“If you’re not willing to be part of the solution, you’re part of the problem,” Rose concluded. “We’re hoping Akron will choose a healthier future for its next generation.”
A fact sheet with more information about the local Tobacco 21 initiative is available here.
U.S. Marshals have arrested Darnell Bitting, 31, of Akron, in connection to the shooting death of a young girl in the city last week.
According to reports, the shooting happened inside a home in the 900 block of Mercer Avenue, Friday night around 10:30. Police say it appears the shooting was the result of a domestic dispute at the home.
When police arrived, four children were inside a car with their grandmother. She told investigators that she and the children's mother arrived at the home to retrieve property from inside the house, but when no one answered the door, she says that the kids' mom broke out several windows. That's when a man came out of the house with a rifle and fired a shot that hit the car, and subsequently one of the children inside the car.
Janaya Swain, 4, was taken to a nearby hospital where she was pronounced dead.
On Saturday afternoon, U.S. Marshals arrested Bitting inside a home in the 749 block of Corley Street. He's been charged with murder and having weapons under disability.
An Akron toddler who managed to get outside of the apartment she lived in at Willow Run Apartments on Doty Drive in Ellet Friday afternoon, and was later found by her mother, died at the hospital.
Officials identified the young girl as 2-year-old Wynter Parker. Her mother, who found her out on the porch, called 911 around 3:30 Friday afternoon. She was taken to Akron Children's Hospital where she later died. She told Akron Police that she wasn't sure how the young girl got outside.
The Summit County Medical Examiner will conduct an autopsy on Monday to determine the cause of death.
No charges have been filed.
Former Akron Fire Department Union Treasurer Joseph Ruhlin, 41, has pled guilty to embezzling nearly half-a-million dollars from the Union while he was in charge of the funds, according to a release from Summit County Prosecutor Sherri Bevan Walsh's office.
Ruhlin, who was treasurer of the department's Union Local 330 from January of 2011 through March of 2017, admitted to stealing about $500,000 during his time in office.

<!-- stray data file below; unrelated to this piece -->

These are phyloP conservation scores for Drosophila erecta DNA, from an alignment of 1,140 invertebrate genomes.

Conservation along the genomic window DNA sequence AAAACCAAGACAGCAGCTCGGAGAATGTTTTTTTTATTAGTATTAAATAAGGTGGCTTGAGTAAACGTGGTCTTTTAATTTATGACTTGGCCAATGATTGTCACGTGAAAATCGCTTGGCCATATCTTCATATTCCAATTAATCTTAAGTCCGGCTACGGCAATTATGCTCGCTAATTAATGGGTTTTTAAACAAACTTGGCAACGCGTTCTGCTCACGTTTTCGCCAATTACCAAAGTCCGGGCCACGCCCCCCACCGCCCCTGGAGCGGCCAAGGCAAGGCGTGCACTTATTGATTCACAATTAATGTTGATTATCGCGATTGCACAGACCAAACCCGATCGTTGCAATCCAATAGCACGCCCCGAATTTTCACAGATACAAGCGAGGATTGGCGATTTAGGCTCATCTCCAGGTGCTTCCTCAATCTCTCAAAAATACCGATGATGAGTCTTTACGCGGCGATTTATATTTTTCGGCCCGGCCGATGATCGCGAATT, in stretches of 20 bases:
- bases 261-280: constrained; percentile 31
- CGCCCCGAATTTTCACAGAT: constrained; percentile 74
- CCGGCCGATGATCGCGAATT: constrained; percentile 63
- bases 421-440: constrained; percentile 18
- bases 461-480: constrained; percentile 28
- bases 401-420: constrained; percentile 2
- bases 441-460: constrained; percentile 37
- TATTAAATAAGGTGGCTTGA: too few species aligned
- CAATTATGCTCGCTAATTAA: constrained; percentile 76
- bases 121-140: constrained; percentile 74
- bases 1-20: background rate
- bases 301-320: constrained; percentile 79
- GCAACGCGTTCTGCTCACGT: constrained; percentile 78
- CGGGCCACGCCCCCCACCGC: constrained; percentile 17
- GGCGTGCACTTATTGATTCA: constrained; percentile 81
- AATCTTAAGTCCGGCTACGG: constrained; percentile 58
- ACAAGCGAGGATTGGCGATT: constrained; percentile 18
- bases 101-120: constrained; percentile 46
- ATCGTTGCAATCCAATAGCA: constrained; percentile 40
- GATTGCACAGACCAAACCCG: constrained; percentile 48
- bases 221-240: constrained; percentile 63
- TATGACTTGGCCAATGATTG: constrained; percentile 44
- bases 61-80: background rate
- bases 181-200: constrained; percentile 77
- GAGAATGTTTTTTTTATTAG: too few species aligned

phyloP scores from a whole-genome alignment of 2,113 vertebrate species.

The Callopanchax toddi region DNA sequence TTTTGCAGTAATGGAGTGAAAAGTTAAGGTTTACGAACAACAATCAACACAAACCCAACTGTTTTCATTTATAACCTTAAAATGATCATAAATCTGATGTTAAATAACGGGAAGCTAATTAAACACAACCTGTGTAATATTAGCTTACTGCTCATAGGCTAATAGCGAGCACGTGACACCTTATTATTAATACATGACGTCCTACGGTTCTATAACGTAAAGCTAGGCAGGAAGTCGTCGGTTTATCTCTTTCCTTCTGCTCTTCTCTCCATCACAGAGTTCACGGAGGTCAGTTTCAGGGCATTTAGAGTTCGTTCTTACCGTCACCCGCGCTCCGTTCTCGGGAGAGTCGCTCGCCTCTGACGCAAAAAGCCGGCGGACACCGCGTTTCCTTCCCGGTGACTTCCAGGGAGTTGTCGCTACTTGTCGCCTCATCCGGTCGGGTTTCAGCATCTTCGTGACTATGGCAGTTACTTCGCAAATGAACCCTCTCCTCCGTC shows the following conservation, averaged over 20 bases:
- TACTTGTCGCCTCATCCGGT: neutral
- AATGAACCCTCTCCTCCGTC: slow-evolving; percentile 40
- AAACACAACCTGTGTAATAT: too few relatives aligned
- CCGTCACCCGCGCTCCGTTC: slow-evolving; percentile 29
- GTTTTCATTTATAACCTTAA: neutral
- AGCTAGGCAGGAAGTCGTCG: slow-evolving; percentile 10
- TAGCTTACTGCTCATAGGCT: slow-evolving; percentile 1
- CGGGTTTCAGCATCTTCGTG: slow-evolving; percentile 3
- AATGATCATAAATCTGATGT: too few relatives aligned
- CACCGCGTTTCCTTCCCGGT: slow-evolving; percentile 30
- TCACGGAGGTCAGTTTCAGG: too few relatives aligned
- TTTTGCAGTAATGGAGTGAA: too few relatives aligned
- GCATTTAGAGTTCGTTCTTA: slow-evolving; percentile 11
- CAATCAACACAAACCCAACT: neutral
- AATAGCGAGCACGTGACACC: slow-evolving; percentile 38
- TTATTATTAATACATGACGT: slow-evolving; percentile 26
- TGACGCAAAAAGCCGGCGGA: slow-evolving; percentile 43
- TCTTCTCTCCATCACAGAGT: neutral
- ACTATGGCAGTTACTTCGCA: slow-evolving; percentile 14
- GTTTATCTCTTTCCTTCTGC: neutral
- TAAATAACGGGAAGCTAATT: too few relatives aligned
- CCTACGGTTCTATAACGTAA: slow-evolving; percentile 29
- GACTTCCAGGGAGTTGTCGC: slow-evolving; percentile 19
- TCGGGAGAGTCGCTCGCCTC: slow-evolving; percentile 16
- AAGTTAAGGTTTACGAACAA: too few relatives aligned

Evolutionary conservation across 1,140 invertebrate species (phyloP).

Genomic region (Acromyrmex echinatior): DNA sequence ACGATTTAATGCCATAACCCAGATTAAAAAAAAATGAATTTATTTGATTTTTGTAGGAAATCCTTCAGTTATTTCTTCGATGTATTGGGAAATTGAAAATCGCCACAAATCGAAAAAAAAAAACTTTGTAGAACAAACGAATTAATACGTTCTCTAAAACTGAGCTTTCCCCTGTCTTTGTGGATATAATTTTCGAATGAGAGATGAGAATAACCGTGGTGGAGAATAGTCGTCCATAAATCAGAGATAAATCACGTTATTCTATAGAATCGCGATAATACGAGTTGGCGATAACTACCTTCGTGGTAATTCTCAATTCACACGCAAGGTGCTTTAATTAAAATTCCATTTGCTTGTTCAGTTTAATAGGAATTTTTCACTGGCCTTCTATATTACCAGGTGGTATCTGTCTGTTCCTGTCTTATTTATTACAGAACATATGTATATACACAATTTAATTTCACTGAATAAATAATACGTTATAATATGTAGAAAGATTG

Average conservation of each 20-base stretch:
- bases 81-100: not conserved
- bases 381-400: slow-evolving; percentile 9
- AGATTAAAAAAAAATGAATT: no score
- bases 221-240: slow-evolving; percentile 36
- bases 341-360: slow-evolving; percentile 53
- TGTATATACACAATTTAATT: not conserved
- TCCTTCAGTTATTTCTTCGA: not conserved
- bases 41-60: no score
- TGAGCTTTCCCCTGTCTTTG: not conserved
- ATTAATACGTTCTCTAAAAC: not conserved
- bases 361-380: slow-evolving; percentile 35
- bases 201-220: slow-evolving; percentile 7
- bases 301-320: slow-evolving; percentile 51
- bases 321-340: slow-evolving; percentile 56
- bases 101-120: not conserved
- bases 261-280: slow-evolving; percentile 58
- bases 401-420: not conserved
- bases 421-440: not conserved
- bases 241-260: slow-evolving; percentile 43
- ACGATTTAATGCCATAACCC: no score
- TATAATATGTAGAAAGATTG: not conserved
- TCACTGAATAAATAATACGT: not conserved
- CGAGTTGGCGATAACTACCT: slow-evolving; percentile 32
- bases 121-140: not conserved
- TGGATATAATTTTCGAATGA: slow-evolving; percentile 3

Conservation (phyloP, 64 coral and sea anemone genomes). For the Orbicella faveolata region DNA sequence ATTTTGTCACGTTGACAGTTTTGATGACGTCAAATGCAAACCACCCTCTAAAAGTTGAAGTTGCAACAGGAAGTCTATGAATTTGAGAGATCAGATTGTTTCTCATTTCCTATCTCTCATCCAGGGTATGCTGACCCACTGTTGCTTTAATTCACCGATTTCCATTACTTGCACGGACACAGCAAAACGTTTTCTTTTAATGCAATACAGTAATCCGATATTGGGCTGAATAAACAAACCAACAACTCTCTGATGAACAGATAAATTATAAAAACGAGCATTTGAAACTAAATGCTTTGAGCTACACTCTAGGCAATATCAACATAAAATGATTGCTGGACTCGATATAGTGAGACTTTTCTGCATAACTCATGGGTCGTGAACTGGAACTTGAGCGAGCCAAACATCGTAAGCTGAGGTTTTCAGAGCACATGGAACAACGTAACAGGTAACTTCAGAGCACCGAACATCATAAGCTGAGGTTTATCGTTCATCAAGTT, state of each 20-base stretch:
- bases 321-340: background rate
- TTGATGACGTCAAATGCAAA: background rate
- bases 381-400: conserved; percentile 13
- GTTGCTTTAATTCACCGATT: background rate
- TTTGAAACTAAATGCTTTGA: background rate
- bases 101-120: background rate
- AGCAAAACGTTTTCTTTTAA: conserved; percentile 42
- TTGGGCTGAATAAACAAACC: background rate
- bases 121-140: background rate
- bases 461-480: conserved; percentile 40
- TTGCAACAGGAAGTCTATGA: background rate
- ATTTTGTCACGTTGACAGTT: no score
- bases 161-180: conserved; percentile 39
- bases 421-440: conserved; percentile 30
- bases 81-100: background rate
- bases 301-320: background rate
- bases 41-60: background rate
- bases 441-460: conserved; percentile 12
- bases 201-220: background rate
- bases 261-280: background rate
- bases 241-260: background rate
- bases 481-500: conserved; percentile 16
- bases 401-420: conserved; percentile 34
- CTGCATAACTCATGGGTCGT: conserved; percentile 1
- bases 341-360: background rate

When he was charged with Theft in Office, Ruhlin fled Akron to North Carolina. Authorities eventually caught up with him and he was extradited back to Summit County.
Ruhlin, who is charged with Theft in Office and Tampering with Records, both 3rd degree felonies, is due in Summit County Common Pleas Court on March 13, 2018 at 1 p.m. for a restitution hearing and is scheduled to me sentenced by Common Pleas Court Judge Alison Breaux immediately following.
It wasn't long after Akron Police circulated his photo that Deandre L. Garrett, 26, turned himself in, they say.
According to a police report, Garrett is alleged to have walked into the PNC Bank at 889 West Market Street last Friday just before 3 p.m., handed the teller a note demanding money, and walked out with cash. According to the report, Garrett made threats of a gun, but no gun was seen during the robbery.
During the alleged robbery a very clear photo of Garrett was snapped. He turned himself in Monday. He's facing multiple charges.
Akron and Warren will be the pilot cities for a new eBay program aimed at helping brick and mortar businesses expand via the e-commerce site.
The "Retail Revival" program will provide 20-40 Akron small businesses with resources and training to help them use eBay.
Business owners interested in applying for the program can apply through this link through February 9
Heather Roszczyk, Innovation & Entrepreneurship Advocate for the City of Akron, joined The Jasen Sokol Show to talk more about the program and what it will mean for Akron.
Barberton Police and U.S. Marshals arrested an Akron man in connection to a weekend shooting in Barberton.
According to reports, police were called to the area of Wooster Road and Sylverster Road in Barberton Saturday night around 9 p.m. for a shooting. Police say it was two groups of people that gathered because of an argument over a woman, whose former boyfriend and current boyfriend were both involved.
During the altercation, someone opened fire, injuring three people; a 23-year-old man, a 48-year-old man, and a 28-year-old woman. All suffered non-life-threatening injuries.
After some tips, the Barberton Police and U.S. Marshals arrested Quawlin Mabry, 18, of Akron, in connection to the shooting.
The U.S. Attorney's Office out of Cleveland has released data from 2017 regarding gun indictments, and the report is showing a drastic jump in cases across Northern Ohio.
In 2017, 202 people across the northern part of the statewere indicted on gun charges. That is an increase from 105 the previous year, and the highest number of indictments since 2013 when there were 207.
Cleveland lead the way with 116, while Akron was a distant second place, logging 35 gun indictements over the year, followed by Youngstown (27) and Toledo (24).
The average sentence for a gun sentence in 2017 was 9 years in Northern Ohio, according to the Attorney's Office.
Akron Mayor Dan Horrigan has officially named Ken Ball the 16th Police Chief for the City of Akron's police department Wednesday.
Ball, who has been with Akron Police for 26 years, has been serving as interim chief since the abrupt resignation of former Police Chief James Nice back in August. Nice was asked to resign by Mayor Horrigan after allegations of professional misconduct and was said to be criminally involved with his nephew's car dealership in the city. Nice's attorney has denied any criminal wrongdoing.
During the press conference, Mayor Horrigan said that when deciding to promote within, he knew that he needed someone who understood that while the Akron Police Department is an outstanding law enforcement agency, wouldn't accept the status quo and would always be looking to move the department in a forward direction.